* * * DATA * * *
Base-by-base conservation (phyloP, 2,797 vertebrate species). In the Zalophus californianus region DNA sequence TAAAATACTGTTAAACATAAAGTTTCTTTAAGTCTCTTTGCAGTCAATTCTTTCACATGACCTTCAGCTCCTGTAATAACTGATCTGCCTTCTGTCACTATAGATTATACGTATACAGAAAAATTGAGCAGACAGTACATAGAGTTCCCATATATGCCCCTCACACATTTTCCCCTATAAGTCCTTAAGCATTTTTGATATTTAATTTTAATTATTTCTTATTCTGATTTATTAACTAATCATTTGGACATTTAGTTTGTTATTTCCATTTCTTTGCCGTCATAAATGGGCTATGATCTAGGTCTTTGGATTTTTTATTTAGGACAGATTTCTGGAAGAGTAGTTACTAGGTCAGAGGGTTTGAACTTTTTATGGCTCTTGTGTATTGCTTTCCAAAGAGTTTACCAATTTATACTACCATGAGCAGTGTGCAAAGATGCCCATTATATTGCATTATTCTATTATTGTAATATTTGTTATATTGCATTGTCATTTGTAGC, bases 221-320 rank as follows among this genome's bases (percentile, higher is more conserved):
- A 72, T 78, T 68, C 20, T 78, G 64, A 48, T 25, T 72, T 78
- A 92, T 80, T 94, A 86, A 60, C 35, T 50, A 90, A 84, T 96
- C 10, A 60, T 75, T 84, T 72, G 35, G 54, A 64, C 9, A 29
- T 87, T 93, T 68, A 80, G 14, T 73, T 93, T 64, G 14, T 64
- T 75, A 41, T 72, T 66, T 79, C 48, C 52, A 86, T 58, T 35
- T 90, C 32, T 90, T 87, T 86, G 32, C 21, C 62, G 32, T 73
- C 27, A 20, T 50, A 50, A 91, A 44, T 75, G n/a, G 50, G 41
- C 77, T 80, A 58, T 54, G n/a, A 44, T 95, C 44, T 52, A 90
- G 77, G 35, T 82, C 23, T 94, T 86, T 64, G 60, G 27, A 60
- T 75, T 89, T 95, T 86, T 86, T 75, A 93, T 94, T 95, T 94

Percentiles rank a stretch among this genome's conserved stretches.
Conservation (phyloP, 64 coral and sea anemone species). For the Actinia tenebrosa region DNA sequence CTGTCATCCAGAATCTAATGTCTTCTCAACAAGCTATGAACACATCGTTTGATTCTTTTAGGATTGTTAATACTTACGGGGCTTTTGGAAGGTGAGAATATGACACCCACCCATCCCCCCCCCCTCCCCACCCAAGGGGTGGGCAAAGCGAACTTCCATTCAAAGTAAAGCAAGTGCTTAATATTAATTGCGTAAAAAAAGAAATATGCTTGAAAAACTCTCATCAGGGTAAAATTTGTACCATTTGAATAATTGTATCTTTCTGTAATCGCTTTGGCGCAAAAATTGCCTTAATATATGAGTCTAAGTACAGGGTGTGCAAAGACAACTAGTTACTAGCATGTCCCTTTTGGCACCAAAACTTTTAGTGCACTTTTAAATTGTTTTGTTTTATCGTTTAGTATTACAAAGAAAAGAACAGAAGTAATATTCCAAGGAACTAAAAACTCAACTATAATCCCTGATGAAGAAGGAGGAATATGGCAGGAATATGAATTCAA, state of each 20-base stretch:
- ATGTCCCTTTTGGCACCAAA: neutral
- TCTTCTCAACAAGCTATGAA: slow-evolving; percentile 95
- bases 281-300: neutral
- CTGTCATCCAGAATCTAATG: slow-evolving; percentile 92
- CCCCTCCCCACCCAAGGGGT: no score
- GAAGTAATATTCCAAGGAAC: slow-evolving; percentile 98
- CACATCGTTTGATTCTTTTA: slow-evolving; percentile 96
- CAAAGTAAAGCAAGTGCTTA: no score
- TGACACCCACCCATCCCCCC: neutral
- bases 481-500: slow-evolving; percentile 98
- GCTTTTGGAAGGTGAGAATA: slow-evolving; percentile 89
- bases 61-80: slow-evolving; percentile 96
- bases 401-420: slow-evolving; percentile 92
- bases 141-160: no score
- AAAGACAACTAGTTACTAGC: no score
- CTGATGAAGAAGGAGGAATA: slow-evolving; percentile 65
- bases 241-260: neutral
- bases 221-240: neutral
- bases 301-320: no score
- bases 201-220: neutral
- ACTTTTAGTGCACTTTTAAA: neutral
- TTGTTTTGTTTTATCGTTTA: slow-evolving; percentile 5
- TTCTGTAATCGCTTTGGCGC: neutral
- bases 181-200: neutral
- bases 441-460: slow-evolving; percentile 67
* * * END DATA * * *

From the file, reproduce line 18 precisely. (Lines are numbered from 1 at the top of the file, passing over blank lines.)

- CCCCTCCCCACCCAAGGGGT: no score